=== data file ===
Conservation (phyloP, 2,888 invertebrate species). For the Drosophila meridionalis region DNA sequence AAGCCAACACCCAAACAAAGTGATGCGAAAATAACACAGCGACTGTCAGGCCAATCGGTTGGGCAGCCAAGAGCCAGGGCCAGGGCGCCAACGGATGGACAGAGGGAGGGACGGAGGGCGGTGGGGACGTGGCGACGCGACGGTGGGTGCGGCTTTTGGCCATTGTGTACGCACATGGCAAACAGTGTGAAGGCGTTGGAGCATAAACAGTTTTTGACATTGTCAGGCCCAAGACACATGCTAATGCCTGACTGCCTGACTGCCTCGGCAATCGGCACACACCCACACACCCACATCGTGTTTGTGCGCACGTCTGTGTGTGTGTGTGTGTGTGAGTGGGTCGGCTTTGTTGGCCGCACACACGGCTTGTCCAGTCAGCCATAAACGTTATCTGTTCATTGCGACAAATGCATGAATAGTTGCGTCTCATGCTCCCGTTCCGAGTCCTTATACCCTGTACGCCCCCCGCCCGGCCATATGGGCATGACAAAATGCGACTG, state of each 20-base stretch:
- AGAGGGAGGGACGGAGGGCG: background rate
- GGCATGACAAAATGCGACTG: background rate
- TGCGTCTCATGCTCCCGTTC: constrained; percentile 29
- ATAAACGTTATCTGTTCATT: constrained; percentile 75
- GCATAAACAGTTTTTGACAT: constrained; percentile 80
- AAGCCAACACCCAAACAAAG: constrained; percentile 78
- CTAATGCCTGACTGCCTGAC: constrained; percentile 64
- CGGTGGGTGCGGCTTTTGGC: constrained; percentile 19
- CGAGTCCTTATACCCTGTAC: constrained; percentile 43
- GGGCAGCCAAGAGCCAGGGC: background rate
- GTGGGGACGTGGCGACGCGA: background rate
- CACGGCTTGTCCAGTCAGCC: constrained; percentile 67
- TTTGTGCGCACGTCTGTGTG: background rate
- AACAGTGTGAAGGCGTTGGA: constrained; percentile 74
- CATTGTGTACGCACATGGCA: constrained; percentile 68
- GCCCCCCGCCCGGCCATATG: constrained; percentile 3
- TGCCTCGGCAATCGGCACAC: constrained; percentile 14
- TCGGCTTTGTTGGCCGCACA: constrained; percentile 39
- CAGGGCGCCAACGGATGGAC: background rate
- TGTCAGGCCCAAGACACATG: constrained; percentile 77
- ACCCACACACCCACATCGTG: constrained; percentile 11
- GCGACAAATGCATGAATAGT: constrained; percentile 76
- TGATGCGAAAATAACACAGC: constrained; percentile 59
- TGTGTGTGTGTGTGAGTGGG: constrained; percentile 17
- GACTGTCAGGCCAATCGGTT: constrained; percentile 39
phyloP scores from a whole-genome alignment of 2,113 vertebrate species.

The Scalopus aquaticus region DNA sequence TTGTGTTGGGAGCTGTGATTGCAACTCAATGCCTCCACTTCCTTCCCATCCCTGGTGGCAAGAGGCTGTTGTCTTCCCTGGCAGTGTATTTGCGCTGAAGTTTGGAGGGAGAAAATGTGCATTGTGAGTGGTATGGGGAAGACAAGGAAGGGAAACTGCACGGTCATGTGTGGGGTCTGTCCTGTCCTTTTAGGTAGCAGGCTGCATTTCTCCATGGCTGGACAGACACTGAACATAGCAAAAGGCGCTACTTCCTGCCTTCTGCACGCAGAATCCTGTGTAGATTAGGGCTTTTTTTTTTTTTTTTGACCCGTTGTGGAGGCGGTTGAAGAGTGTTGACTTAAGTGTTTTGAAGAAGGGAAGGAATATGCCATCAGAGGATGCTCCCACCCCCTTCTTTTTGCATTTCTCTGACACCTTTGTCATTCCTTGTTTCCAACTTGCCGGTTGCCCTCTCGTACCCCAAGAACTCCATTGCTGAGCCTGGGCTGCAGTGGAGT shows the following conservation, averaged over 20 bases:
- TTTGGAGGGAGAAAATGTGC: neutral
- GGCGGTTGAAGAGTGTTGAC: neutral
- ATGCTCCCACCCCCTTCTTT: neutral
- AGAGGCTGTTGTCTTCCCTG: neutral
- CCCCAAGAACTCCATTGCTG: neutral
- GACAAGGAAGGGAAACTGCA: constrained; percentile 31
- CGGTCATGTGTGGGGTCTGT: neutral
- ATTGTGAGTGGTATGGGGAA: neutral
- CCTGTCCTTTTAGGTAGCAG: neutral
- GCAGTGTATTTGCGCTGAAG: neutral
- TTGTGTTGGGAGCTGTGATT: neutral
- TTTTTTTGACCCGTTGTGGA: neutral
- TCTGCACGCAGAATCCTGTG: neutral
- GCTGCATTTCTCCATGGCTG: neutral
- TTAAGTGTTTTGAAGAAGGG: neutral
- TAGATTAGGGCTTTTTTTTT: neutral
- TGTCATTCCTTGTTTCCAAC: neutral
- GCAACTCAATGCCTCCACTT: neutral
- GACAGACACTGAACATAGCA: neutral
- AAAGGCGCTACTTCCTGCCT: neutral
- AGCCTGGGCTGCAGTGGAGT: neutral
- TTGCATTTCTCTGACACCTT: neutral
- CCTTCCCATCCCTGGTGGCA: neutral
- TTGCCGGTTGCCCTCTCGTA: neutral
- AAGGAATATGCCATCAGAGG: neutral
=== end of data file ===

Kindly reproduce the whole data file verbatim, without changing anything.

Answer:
Conservation (phyloP, 2,888 invertebrate species). For the Drosophila meridionalis region DNA sequence AAGCCAACACCCAAACAAAGTGATGCGAAAATAACACAGCGACTGTCAGGCCAATCGGTTGGGCAGCCAAGAGCCAGGGCCAGGGCGCCAACGGATGGACAGAGGGAGGGACGGAGGGCGGTGGGGACGTGGCGACGCGACGGTGGGTGCGGCTTTTGGCCATTGTGTACGCACATGGCAAACAGTGTGAAGGCGTTGGAGCATAAACAGTTTTTGACATTGTCAGGCCCAAGACACATGCTAATGCCTGACTGCCTGACTGCCTCGGCAATCGGCACACACCCACACACCCACATCGTGTTTGTGCGCACGTCTGTGTGTGTGTGTGTGTGTGAGTGGGTCGGCTTTGTTGGCCGCACACACGGCTTGTCCAGTCAGCCATAAACGTTATCTGTTCATTGCGACAAATGCATGAATAGTTGCGTCTCATGCTCCCGTTCCGAGTCCTTATACCCTGTACGCCCCCCGCCCGGCCATATGGGCATGACAAAATGCGACTG, state of each 20-base stretch:
- AGAGGGAGGGACGGAGGGCG: background rate
- GGCATGACAAAATGCGACTG: background rate
- TGCGTCTCATGCTCCCGTTC: constrained; percentile 29
- ATAAACGTTATCTGTTCATT: constrained; percentile 75
- GCATAAACAGTTTTTGACAT: constrained; percentile 80
- AAGCCAACACCCAAACAAAG: constrained; percentile 78
- CTAATGCCTGACTGCCTGAC: constrained; percentile 64
- CGGTGGGTGCGGCTTTTGGC: constrained; percentile 19
- CGAGTCCTTATACCCTGTAC: constrained; percentile 43
- GGGCAGCCAAGAGCCAGGGC: background rate
- GTGGGGACGTGGCGACGCGA: background rate
- CACGGCTTGTCCAGTCAGCC: constrained; percentile 67
- TTTGTGCGCACGTCTGTGTG: background rate
- AACAGTGTGAAGGCGTTGGA: constrained; percentile 74
- CATTGTGTACGCACATGGCA: constrained; percentile 68
- GCCCCCCGCCCGGCCATATG: constrained; percentile 3
- TGCCTCGGCAATCGGCACAC: constrained; percentile 14
- TCGGCTTTGTTGGCCGCACA: constrained; percentile 39
- CAGGGCGCCAACGGATGGAC: background rate
- TGTCAGGCCCAAGACACATG: constrained; percentile 77
- ACCCACACACCCACATCGTG: constrained; percentile 11
- GCGACAAATGCATGAATAGT: constrained; percentile 76
- TGATGCGAAAATAACACAGC: constrained; percentile 59
- TGTGTGTGTGTGTGAGTGGG: constrained; percentile 17
- GACTGTCAGGCCAATCGGTT: constrained; percentile 39
phyloP scores from a whole-genome alignment of 2,113 vertebrate species.

The Scalopus aquaticus region DNA sequence TTGTGTTGGGAGCTGTGATTGCAACTCAATGCCTCCACTTCCTTCCCATCCCTGGTGGCAAGAGGCTGTTGTCTTCCCTGGCAGTGTATTTGCGCTGAAGTTTGGAGGGAGAAAATGTGCATTGTGAGTGGTATGGGGAAGACAAGGAAGGGAAACTGCACGGTCATGTGTGGGGTCTGTCCTGTCCTTTTAGGTAGCAGGCTGCATTTCTCCATGGCTGGACAGACACTGAACATAGCAAAAGGCGCTACTTCCTGCCTTCTGCACGCAGAATCCTGTGTAGATTAGGGCTTTTTTTTTTTTTTTTGACCCGTTGTGGAGGCGGTTGAAGAGTGTTGACTTAAGTGTTTTGAAGAAGGGAAGGAATATGCCATCAGAGGATGCTCCCACCCCCTTCTTTTTGCATTTCTCTGACACCTTTGTCATTCCTTGTTTCCAACTTGCCGGTTGCCCTCTCGTACCCCAAGAACTCCATTGCTGAGCCTGGGCTGCAGTGGAGT shows the following conservation, averaged over 20 bases:
- TTTGGAGGGAGAAAATGTGC: neutral
- GGCGGTTGAAGAGTGTTGAC: neutral
- ATGCTCCCACCCCCTTCTTT: neutral
- AGAGGCTGTTGTCTTCCCTG: neutral
- CCCCAAGAACTCCATTGCTG: neutral
- GACAAGGAAGGGAAACTGCA: constrained; percentile 31
- CGGTCATGTGTGGGGTCTGT: neutral
- ATTGTGAGTGGTATGGGGAA: neutral
- CCTGTCCTTTTAGGTAGCAG: neutral
- GCAGTGTATTTGCGCTGAAG: neutral
- TTGTGTTGGGAGCTGTGATT: neutral
- TTTTTTTGACCCGTTGTGGA: neutral
- TCTGCACGCAGAATCCTGTG: neutral
- GCTGCATTTCTCCATGGCTG: neutral
- TTAAGTGTTTTGAAGAAGGG: neutral
- TAGATTAGGGCTTTTTTTTT: neutral
- TGTCATTCCTTGTTTCCAAC: neutral
- GCAACTCAATGCCTCCACTT: neutral
- GACAGACACTGAACATAGCA: neutral
- AAAGGCGCTACTTCCTGCCT: neutral
- AGCCTGGGCTGCAGTGGAGT: neutral
- TTGCATTTCTCTGACACCTT: neutral
- CCTTCCCATCCCTGGTGGCA: neutral
- TTGCCGGTTGCCCTCTCGTA: neutral
- AAGGAATATGCCATCAGAGG: neutral